In 1973, Dr. Marjory Gordon, along with other nursing leaders, embarked on an effort to capture nursing’s phenomena of concern, name and define theses phenomena and develop a framework that has help to inform nursing knowledge, the Standards of Nursing Practice, nursing curricula, clinical research and ultimately the scope of professional nursing practice, internationally. The advancement of the nursing diagnosis movement across North America and later the world (NANDA-I) along with the development of a framework to guide nursing assessment, namely the Eleven Functional Health Patterns, have distinguished Dr. Gordon’s contributions to the discipline. For this profound work, and more importantly for her personal leadership and dedication to The Marjory Gordon Program for Knowledge Development and Clinical Reasoning was established. Within this program, The Marjory Gordon International Post-Doctoral Fellows Program has been established to promote the continued advancement of nursing knowledge about patients' response to illness, clinical reasoning and decision making and patient care delivery.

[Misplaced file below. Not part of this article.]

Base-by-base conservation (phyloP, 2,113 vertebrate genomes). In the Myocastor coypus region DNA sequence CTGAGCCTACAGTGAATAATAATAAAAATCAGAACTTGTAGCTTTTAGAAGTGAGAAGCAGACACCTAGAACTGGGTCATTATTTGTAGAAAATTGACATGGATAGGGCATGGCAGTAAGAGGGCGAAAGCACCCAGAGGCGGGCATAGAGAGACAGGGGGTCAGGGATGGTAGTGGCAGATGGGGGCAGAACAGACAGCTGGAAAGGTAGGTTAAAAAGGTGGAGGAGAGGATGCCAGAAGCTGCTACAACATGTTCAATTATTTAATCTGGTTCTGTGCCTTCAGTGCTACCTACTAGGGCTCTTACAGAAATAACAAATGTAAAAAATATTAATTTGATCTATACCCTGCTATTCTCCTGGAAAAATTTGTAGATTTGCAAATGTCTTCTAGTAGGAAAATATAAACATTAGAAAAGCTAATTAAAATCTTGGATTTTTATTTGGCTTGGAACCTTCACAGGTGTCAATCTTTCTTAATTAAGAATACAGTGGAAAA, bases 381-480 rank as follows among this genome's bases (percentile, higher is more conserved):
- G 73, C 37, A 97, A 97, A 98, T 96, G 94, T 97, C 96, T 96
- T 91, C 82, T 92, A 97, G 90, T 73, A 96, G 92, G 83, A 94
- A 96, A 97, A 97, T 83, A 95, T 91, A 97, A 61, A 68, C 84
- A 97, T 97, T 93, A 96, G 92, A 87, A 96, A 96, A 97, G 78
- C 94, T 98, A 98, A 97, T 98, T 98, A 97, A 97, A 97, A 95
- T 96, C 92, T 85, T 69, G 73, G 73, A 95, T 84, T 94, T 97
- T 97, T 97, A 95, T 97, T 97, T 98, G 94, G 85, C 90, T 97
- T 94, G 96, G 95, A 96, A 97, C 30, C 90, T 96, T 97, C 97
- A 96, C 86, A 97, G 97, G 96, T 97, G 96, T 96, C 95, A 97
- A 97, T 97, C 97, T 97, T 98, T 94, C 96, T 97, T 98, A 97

“Knowledge in health care can change over the course of a few years, but cognitive abilities last for a lifetime.”